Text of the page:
At this Portland Bakery, White Guilt Poisons the Batter

The menu at the Back to Eden Bakery in Portland, Ore. features vegan and gluten-free ice cream, cookies and cupcakes, but it might as well itemize its impeccable intersectional credentials. Before hungry customers even set foot in the small shop in north Portland, they are confronted with a battery of progressive signs on a storefront reminiscent of a college equity office. “Safe space,” one of them proudly declares. “Black Lives Matter,” another reminds us. In the name of inclusivity, others carefully list all the different types of identity that are welcome. The bakery is owned by John Blomgren and Garrett Jones, a queer-identified couple. Since their business first opened its doors in 2009 and subsequently expanded, it has unsurprisingly found commercial success among Portland’s (in)famously progressive population. Last month, however, the business’s overzealous politics cost two young employees their jobs at the Alberta Street location after a local activist released a video complaining that she had been denied service for being black. In the wake of the Starbucks scandal in Philadelphia, in which two black men were …

Elham Manea: From Fundamentalism to Reform

In February 2015, the gaze of the international media was transfixed by the case of three Syria-bound British schoolgirls. Amira Abase, Shamima Begum, and Kadiza Sultana were all pupils aged between 15 and 16 at the Bethnal Green Academy in east London. Without warning, they abandoned their GCSE studies and fled the safety of Britain for life in the nascent Islamic State. The political and media class recoiled in shock and horror. Even though dozens of British males had already left to become militants in Syria and Iraq, the idea that apparently normal middle-class schoolgirls should be lured by a life of punishing austerity and violence struck a new nerve. The media reported on the story for weeks, and the girls’ tearful families made appeals before the cameras. By then, the trio had long slipped across the Turkish border into I.S. territory. They would not return. From central Switzerland, an Arab academic followed the story closely and now ponders its larger significance. Elham Manea is an associate professor in the Political Science Institute at the University …

“Which Side Are You On?”

“Which side are you on, friends? Which side are you on?” This question was robotically intoned by a dozen or so students led by a young woman in a ‘Stay Woke’ jacket. As she paced back and forth before a stunned audience at Lewis & Clark Law School in Portland, Oregon on March 5, they chanted slogans and their dreary rendition of the 1930s union folk song. By their own account, the students were there to oppose fascism, which that week was represented by the American Enterprise Institute’s resident scholar, Christina Hoff Sommers. Prevented from delivering her remarks for the duration of the interruption, Sommers patiently waited for them to finish. The spectacle was meant to disrupt, but it was also a challenge and an ultimatum: “Which side are you on?” the students demanded of their assembled colleagues. I am the freelance journalist who recorded and released the viral video of what happened that day. For doing so, I now find myself accused of being on the ‘wrong side’ — not just by the protesters, but also by some in the media. …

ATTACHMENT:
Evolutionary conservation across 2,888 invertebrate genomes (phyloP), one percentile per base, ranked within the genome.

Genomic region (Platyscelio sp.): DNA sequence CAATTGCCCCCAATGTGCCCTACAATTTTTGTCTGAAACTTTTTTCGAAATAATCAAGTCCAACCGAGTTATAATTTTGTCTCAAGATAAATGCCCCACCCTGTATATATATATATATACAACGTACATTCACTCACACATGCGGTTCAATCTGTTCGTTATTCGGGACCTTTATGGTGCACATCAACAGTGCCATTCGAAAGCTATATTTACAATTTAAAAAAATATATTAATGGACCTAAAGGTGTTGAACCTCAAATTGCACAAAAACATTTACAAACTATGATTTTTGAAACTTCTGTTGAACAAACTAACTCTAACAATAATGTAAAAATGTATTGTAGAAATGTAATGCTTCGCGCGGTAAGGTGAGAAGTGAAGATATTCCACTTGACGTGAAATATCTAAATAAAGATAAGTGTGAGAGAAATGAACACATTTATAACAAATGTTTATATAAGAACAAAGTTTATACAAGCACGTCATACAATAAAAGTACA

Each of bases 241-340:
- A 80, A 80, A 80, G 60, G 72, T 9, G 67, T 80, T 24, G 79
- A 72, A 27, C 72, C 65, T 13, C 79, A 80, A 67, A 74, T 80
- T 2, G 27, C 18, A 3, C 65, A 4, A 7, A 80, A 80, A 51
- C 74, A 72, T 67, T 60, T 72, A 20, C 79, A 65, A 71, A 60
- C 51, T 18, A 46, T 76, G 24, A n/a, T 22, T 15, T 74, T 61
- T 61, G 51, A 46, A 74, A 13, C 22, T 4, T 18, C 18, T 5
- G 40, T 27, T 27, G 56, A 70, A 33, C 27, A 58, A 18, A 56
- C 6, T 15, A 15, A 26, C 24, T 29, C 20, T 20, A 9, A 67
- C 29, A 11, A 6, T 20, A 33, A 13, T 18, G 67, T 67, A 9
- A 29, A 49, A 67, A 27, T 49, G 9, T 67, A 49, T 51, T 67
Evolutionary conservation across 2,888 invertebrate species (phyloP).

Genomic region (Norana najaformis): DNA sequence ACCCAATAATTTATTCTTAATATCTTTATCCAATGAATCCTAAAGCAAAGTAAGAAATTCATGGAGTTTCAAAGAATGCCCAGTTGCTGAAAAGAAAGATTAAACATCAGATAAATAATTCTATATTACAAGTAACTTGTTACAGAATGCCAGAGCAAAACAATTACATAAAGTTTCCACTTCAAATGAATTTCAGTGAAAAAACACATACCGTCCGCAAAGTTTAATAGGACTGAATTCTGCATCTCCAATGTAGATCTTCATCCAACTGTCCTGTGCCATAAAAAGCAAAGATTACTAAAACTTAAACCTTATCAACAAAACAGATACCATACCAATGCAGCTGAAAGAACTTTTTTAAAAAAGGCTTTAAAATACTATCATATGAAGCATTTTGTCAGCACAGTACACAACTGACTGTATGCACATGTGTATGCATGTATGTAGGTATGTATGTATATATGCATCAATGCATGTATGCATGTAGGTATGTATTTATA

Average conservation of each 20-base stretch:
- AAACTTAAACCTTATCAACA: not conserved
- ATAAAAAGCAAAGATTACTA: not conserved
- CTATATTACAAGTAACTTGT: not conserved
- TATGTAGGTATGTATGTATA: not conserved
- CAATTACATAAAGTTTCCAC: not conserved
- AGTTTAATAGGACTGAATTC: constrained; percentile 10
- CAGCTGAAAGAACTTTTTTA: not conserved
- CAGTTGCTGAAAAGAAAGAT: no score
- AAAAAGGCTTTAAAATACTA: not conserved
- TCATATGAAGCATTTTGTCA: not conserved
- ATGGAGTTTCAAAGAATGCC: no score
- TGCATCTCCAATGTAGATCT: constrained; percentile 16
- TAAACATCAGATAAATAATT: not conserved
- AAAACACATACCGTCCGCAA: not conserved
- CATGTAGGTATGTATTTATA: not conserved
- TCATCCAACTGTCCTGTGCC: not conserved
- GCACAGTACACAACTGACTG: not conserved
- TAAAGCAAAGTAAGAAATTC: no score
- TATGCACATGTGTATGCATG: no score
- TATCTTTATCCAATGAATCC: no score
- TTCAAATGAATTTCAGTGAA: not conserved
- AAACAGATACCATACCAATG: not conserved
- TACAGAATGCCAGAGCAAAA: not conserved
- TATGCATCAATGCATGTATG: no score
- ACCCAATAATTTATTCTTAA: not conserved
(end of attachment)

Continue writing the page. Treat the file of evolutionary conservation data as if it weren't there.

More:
Damore, Diversity, and Disruption at PSU

I held my breath as the protesters stood up and began their walk-out. “Please, let it be peaceful,” I said to myself. In the weeks leading up to the event, we had received threats of violence. One person on social media said he would bring explosives. The university administration found the threats credible enough to send a team of armed campus police to patrol the lecture hall. As the protesters neared the exit, a woman suddenly lunged for the audio equipment, pulled leads out indiscriminately, and knocked some of the equipment to the floor. The microphones stopped working. Another protester shoved a student volunteer into the door. What caused this extreme reaction? Ex-Google engineer James Damore had been invited to speak as part of a panel discussion on diversity, held at Portland State University on February 17. As I had previously written in the Wall Street Journal, we were anticipating controversy. After the incident, however, the disruption and violent misconduct were downplayed. Willamette Week, a left-wing alternative newspaper, was dismissive: “[The Freethinkers] expected controversy. They warned …

Academics Accuse Howard Dean of Repeating Falsehoods About Halloween Costume Scandal

One of the professors at the center of the 2015 Yale Halloween costume controversy, who publicly accused the former governor of Vermont and Democratic leader, Howard Dean of dishonesty for his remarks at a free speech panel held at an Ohio college last year, is finding support among other prominent academics. Nicholas Christakis, a physician and sociology professor at Yale University, slammed the former Democratic National Committee Chair for spreading “off-base and reckless” misinformation about him and his wife at the “Free speech, Civil Discourse” conference at Kenyon College in a series of tweets. “We have maintained a policy of near silence for over two years—but Dean is a former presidential candidate in the U.S.A. and a former governor,” Christakis told Quillette. “The great amount of evidence that is nevertheless in the public record is one of the reasons that I think it is so important to make the effort to get the facts right if people are going to make public statements.” Steven Pinker, who shared the stage with Dean at the conference in September, agreed …